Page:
Paulo Coelho

Leo40

Jedi Master
This week I am reading Paulo Coelho, "The Winner stands alone."
This is quite a remarkable work and without giving the story away
I just want to quote two parts to whet your curiosity.

One charakter wants to find out what is "normal" and collects observations
in a notebook. Here are some:

1. normal is anything that makes us forget who we are and what we want;
that way we can work in order to produce, reproduce and earn money.
3. spending years studying at university only to find out that you are
unemployable.
15. believing absolutely everything that appears in print.
45. being equally convinced that aggression and rudeness are synonymous
with having a "powerful personality".

Another charakter is irritated by the incessant propaganda about climate change
and "saving the planet" activists and remarks:

"How can we be so arrogant? The planet is, was and always will be stronger than us.
We can't destroy it; if we overstep the mark, the planet will simply erase us from its surface
and carry on existing. Why don't they start talking about not letting the planet destroy us?
 

kannas

Padawan Learner
Hello Leo,

I've read most of Paulo Coelho's books, and they still grace my bookshelves. Each Coelho book envelops an unique perspective, I think. I haven't read "The Winner Stands Alone" and it sounds interesting from what you've shared.

I like this that you shared from the book:
"normal is anything that makes us forget who we are and what we want"

Good writers collect observations all the time. I'll put this on my list to read for 2010. And I have quite the long list!

By the way, one of my favorites of Coelho is "The Alchemist."

Here is a quote from the Introduction of The Alchemist:

I ask myself: are defeats necessary?

Well, necessary or not, they happen. When we first begin fighting for our dream, we have no experience and make many mistakes. The secret of life, though, is to fall seven times and to get up eight times.
 

Gaby

SuperModerator
Moderator
FOTCM Member
I nearly forgot about Paulo Coelho! I remember that I read most of his books up until Eleven Minutes , published in 2003. Unfortunately, I had to give them away when I moved. Now I don't even remember some of the plots, I only remember that it used to be a lot of food for thought.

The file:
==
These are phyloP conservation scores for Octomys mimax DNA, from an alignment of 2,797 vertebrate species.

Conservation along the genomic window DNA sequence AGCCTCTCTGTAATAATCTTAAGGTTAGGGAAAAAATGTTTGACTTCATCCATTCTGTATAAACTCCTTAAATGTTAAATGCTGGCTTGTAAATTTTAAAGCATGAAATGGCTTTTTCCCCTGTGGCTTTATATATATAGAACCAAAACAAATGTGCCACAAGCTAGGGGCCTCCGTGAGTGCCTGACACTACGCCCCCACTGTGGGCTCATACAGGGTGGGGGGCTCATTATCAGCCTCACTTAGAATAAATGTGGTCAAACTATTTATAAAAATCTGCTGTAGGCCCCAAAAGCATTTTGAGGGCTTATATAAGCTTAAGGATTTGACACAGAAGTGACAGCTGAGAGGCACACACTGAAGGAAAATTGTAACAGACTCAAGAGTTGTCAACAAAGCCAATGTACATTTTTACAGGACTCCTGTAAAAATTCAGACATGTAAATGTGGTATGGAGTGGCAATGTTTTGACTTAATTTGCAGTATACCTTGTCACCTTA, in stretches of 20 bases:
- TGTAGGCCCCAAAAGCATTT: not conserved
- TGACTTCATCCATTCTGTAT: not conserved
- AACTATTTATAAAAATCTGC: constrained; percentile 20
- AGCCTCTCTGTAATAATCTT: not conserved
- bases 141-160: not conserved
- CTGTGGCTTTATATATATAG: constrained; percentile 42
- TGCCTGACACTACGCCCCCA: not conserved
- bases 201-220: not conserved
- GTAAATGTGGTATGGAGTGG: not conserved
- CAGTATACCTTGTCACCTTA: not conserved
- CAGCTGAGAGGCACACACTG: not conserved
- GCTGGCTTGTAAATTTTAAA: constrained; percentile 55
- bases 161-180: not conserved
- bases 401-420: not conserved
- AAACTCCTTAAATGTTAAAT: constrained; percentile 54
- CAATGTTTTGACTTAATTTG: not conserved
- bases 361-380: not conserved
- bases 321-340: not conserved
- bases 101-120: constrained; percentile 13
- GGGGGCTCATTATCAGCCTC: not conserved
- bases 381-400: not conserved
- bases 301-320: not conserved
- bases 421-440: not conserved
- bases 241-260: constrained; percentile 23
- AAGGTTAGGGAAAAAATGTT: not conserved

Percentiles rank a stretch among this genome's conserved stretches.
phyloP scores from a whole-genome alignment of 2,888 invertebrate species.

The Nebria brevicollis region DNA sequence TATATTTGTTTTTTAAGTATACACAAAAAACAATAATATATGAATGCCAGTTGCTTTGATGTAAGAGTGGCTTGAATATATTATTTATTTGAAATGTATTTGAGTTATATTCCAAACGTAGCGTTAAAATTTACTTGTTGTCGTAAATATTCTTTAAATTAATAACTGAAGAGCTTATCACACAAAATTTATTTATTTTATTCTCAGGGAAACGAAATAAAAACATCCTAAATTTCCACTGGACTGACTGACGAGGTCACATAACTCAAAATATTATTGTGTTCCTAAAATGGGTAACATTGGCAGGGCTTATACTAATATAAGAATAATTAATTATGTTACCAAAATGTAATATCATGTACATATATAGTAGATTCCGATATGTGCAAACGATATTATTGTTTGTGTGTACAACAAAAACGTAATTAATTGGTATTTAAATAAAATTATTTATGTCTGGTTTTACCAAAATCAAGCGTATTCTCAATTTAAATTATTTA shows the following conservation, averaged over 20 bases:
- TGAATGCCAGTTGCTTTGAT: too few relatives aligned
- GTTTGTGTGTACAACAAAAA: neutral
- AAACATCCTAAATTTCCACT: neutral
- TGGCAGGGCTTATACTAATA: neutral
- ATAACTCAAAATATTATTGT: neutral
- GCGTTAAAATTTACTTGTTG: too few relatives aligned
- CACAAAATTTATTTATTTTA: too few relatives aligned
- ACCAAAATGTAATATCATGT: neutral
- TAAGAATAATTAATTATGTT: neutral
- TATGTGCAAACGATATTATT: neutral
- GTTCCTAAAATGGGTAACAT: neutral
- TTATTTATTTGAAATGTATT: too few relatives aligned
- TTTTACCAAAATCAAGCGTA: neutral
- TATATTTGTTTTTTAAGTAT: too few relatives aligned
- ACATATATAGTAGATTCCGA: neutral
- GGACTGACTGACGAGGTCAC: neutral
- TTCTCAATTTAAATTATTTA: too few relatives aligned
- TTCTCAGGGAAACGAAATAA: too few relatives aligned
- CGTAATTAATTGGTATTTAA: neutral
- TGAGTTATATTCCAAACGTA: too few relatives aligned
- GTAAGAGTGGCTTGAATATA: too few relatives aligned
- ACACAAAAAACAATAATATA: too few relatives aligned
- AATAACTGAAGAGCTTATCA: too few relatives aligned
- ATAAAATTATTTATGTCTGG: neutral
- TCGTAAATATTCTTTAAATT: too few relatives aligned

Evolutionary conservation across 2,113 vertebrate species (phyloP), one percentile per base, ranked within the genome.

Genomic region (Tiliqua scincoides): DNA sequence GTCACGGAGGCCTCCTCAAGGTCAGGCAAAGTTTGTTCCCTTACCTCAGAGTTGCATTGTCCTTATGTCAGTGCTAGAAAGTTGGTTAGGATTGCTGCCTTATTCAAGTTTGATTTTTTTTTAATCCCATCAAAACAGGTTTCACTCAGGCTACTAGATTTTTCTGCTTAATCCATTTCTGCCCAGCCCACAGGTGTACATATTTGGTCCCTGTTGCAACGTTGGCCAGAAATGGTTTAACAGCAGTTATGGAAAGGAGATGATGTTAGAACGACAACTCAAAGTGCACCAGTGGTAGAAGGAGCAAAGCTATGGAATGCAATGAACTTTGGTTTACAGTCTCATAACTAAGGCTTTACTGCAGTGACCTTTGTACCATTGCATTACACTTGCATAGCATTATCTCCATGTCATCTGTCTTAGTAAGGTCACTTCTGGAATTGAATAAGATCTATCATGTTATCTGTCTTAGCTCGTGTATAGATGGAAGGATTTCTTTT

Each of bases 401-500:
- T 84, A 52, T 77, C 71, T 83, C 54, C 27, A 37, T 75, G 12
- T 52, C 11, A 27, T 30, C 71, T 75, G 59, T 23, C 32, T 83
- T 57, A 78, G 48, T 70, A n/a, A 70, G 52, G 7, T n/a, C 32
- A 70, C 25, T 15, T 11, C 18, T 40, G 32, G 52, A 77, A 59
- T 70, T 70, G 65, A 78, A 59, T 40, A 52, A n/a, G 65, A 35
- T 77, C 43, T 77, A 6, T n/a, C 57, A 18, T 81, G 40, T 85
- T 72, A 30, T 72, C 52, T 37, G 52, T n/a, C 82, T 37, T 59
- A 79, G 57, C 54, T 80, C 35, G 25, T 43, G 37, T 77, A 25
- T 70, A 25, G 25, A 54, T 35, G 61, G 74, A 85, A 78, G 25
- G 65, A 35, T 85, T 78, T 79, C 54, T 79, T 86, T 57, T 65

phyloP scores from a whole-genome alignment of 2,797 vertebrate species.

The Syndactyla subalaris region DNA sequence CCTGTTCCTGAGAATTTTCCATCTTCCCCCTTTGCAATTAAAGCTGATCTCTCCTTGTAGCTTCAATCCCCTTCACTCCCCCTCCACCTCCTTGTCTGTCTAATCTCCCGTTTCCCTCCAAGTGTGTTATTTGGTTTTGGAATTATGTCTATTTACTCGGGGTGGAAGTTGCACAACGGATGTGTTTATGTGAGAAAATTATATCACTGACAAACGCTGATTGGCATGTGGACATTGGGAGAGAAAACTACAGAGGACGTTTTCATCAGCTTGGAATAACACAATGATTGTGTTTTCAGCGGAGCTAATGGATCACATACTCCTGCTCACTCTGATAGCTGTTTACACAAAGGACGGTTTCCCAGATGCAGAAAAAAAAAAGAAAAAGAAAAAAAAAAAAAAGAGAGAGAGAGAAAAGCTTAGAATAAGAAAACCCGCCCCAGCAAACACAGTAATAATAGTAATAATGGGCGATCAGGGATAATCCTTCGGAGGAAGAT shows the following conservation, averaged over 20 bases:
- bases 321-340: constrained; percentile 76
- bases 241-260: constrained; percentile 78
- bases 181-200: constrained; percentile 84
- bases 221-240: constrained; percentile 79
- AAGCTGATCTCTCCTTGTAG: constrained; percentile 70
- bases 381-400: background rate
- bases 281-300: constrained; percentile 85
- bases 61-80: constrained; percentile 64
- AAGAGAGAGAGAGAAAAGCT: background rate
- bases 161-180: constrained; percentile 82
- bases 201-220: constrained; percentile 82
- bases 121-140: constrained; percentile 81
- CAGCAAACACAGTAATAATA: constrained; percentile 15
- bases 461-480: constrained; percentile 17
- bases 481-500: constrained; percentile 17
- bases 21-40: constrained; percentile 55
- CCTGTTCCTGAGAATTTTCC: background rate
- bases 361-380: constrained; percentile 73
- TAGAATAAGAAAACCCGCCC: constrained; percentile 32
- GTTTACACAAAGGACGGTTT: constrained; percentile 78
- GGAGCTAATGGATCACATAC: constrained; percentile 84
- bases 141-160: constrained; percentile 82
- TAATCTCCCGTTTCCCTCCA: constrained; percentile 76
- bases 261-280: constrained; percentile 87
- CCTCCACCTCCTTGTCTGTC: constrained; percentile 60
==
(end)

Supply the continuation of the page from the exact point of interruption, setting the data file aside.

Aya

The Living Force
FOTCM Member
kannas said:
By the way, one of my favorites of Coelho is "The Alchemist."

Here is a quote from the Introduction of The Alchemist:
I ask myself: are defeats necessary?

Well, necessary or not, they happen. When we first begin fighting for our dream, we have no experience and make many mistakes. The secret of life, though, is to fall seven times and to get up eight times.

"The Alchemist" is my favorite, too.
Here is one of my favorites quote.

The secret is in the present. If you pay attention to the present, you can improve upon it. And, if you improve on the present, what comes later will also be better. Forget about future, and live each day according to the teachings, each day, in itself brings, with it an eternity.

I have Paulo Coelho's two books, "Eleven Minutes" and "The Witch of Portobello" at home. They are on my reading list. I have a long reading list, too and I hope I can get to "The Winner stands alone" near future.
 

Zadius Sky

The Living Force
Just wanted to mention that Coelho published his latest book, entitled Aleph, which is another one of those journeys about self-discovery and dealing with the "traps" of routines and the disconnection from the Divine. It is one of his autobiographical novels (the others were The Pilgrimage and The Valkyries). This book is a consideration on the questions when one faces a crisis of faith: "Are we where we want to be, doing what we want to do?"
 
,,The Winner stands alone'' would be useful thing to read.

My first was The Alchemist and it probably arrived within my slightly awakening at teenage days.
I liked this citation:

“We are travelers on a cosmic journey,stardust,swirling and dancing in the eddies and whirlpools of infinity. Life is eternal. We have stopped for a moment to encounter each other, to meet, to love, to share.This is a precious moment. It is a little parenthesis in eternity.”
 

Aya

The Living Force
FOTCM Member
Zadius Sky said: